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We visited Japan in April 2014 and it was the best time of the year to view cherry blossoms. We were in Toyama city where we saw Cherry blossoms along the Matsukawa river and on top of a hill close to the city. Stunning!

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Cherry Blossoms are also commonly known as Sakura in Japan. The cherry blossom (sakura) is Japan’s unofficial national flower. It has been celebrated for many centuries and holds a very prominent position in Japanese culture. There are many dozens of different cherry tree varieties in Japan, most of which bloom for just a couple of days in spring. The Japanese celebrate that time of the year with hanami (cherry blossom viewing) parties under the blooming trees.

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I would recommend visiting Japan during the Sakura blooming season.

Snow Monkeys at the hot springs of Jigokudani

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Jigokudani Yaenkoen (Monkey Park). You might not have heard that name but you have probably heard about a place in Nagano where the winter Olympics were once held and where you can see “snow monkeys” (Japanese Macaque) taking an onsen (bath in a hot spring). I had often heard about those monkeys and seen them on TV but I until now, did not get an opportunity to get there (seems like this place is as popular amongst Japanese people as it is for foreigners, so Hiroko even did not know where these hot spring monkeys were. Most of the visitors we saw at the nature part were from outside of Japan.), and I now wish I had found out about it earlier….

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The Jigokudani Yaenkoen park opened in 1964 and since then many thousands of people from around the world have visited the park to observe the lifestyle of the Japanese Macaque. The Japanese Macaque (Macaca fuscata) is a monkey species native to northern Japan, and is the most northern-living non-human primate, surviving winter temperatures of below -15 °C. They have brown-gray fur, a red face, hands and bottom, and a short tail – and often seem remarkably human like.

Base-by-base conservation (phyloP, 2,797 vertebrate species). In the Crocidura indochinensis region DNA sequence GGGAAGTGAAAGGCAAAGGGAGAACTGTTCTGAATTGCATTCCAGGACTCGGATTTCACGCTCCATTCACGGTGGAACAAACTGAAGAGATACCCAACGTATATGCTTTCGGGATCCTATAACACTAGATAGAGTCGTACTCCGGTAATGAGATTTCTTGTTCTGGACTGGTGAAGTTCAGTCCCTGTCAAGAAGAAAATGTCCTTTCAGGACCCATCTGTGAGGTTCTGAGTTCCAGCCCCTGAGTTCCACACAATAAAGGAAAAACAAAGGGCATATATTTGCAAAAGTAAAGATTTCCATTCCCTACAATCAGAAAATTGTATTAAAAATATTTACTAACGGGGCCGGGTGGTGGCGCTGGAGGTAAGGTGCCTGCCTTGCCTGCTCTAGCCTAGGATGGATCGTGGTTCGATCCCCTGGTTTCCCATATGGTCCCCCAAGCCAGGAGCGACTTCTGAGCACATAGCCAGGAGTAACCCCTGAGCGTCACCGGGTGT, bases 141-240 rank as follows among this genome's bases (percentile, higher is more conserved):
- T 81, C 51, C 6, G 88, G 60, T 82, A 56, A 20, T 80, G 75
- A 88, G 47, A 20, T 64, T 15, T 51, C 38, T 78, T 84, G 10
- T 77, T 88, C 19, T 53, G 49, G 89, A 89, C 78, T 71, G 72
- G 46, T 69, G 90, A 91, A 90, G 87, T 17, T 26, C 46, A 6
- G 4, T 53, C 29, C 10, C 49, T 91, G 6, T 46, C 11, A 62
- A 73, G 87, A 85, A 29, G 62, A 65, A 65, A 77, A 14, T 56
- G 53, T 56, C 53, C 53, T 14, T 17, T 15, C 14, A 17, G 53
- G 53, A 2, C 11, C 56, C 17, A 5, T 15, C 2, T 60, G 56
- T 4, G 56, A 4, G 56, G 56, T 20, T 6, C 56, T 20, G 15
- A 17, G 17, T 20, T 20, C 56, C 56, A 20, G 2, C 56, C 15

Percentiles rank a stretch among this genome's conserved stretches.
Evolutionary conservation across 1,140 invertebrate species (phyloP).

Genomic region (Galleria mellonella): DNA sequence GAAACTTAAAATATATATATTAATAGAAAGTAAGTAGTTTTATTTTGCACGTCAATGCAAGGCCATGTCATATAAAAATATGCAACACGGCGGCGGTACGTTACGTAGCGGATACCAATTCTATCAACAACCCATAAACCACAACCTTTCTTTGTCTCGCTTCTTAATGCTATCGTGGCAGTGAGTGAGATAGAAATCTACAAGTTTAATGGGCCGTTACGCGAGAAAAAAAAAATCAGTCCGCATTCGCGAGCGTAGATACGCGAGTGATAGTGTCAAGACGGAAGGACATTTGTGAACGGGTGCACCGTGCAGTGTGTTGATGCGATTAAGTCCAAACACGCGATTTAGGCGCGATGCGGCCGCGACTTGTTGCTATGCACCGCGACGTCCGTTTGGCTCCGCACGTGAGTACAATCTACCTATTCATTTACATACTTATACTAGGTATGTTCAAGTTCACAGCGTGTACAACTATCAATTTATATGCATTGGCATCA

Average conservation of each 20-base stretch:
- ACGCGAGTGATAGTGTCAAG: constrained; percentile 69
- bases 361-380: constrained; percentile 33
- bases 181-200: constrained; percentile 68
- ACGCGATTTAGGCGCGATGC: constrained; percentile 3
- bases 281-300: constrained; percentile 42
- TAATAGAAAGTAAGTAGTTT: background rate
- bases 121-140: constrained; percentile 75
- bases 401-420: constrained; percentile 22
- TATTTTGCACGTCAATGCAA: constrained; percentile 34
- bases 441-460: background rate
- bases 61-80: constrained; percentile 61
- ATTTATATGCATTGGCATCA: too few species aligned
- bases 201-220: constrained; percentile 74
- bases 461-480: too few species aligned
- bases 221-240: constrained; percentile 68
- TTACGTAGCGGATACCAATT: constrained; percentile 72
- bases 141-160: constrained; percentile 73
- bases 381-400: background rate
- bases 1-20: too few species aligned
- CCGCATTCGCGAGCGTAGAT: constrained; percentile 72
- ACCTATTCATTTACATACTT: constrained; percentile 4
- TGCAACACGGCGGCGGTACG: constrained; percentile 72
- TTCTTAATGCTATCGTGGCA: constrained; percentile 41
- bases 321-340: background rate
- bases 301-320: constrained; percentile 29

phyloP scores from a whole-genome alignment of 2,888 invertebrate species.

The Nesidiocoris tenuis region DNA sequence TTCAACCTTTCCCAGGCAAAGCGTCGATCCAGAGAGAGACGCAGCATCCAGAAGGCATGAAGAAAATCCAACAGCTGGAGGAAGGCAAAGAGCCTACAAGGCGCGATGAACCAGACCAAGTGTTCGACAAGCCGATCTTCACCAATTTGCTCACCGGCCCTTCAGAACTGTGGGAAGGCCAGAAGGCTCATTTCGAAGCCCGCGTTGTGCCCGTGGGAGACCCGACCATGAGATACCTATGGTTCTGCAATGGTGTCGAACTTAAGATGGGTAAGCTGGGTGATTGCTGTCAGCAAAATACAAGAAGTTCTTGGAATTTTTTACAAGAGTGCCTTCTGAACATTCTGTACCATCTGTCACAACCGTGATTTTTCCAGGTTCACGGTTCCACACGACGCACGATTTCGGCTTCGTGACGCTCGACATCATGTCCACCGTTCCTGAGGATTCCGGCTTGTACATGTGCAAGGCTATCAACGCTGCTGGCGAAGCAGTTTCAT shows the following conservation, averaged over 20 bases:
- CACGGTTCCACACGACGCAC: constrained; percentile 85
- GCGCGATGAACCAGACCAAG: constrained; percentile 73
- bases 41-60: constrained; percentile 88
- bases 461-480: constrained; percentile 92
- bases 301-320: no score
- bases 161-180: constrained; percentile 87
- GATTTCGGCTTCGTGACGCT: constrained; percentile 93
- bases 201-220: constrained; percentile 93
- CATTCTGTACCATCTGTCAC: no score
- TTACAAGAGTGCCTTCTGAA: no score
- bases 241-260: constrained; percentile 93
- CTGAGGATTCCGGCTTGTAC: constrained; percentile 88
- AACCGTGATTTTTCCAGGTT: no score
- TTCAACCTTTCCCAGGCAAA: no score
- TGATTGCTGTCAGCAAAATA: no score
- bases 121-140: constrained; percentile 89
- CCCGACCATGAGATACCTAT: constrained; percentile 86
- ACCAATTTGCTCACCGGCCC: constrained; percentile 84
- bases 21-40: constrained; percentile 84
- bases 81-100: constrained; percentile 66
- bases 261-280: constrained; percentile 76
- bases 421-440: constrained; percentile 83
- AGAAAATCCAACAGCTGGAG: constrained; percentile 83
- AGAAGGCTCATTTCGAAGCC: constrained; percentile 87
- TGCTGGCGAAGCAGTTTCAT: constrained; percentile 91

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In the wild they spend most of their time in forests and feed on seeds, buds, fruit, invertebrates, berries, leaves, and bark. The monkeys have a body length ranging from 80 to 95 cm. The males weigh around 10-14 kg while the females are usually around 5.5 kg.

The park is located in the Yokoyu River valley, which flows down from Shiga Kogen. At an elevation of 850 meters, the area is called Jigokudani (“Hell’s Valley”) due to the steep cliffs and hot water steaming out from the earth’s surface. It’s also a fairly harsh environment in winter with snow on the ground for a third of the year, but it is also a paradise for the couple of hundred monkeys that live there. We’re lucky too, because we can enter their world and watch them enjoying themselves. Watching the monkeys play, take a leisurely onsen – or even swim in the onsen – is a lot of fun. All the time the monkeys basically just ignore their human watchers and just get on with whatever it is they want to be doing. You can imagine that these monkeys are very polite as Japanese people! They never try to steel or attack you.


We saw baby monkeys, too!

Well worth the trip and much easier to get to than you’d think (though it may be a bit tough if you visit in winter as the way to the park is quite steep). The entry fee is only 500 yen (around USD 5) per person to enter the park. This was certainly a highlight of our one week stay in Japan in April 2014


If you are in the area, a visit to see the monkeys of Jigokudani is highly recommended.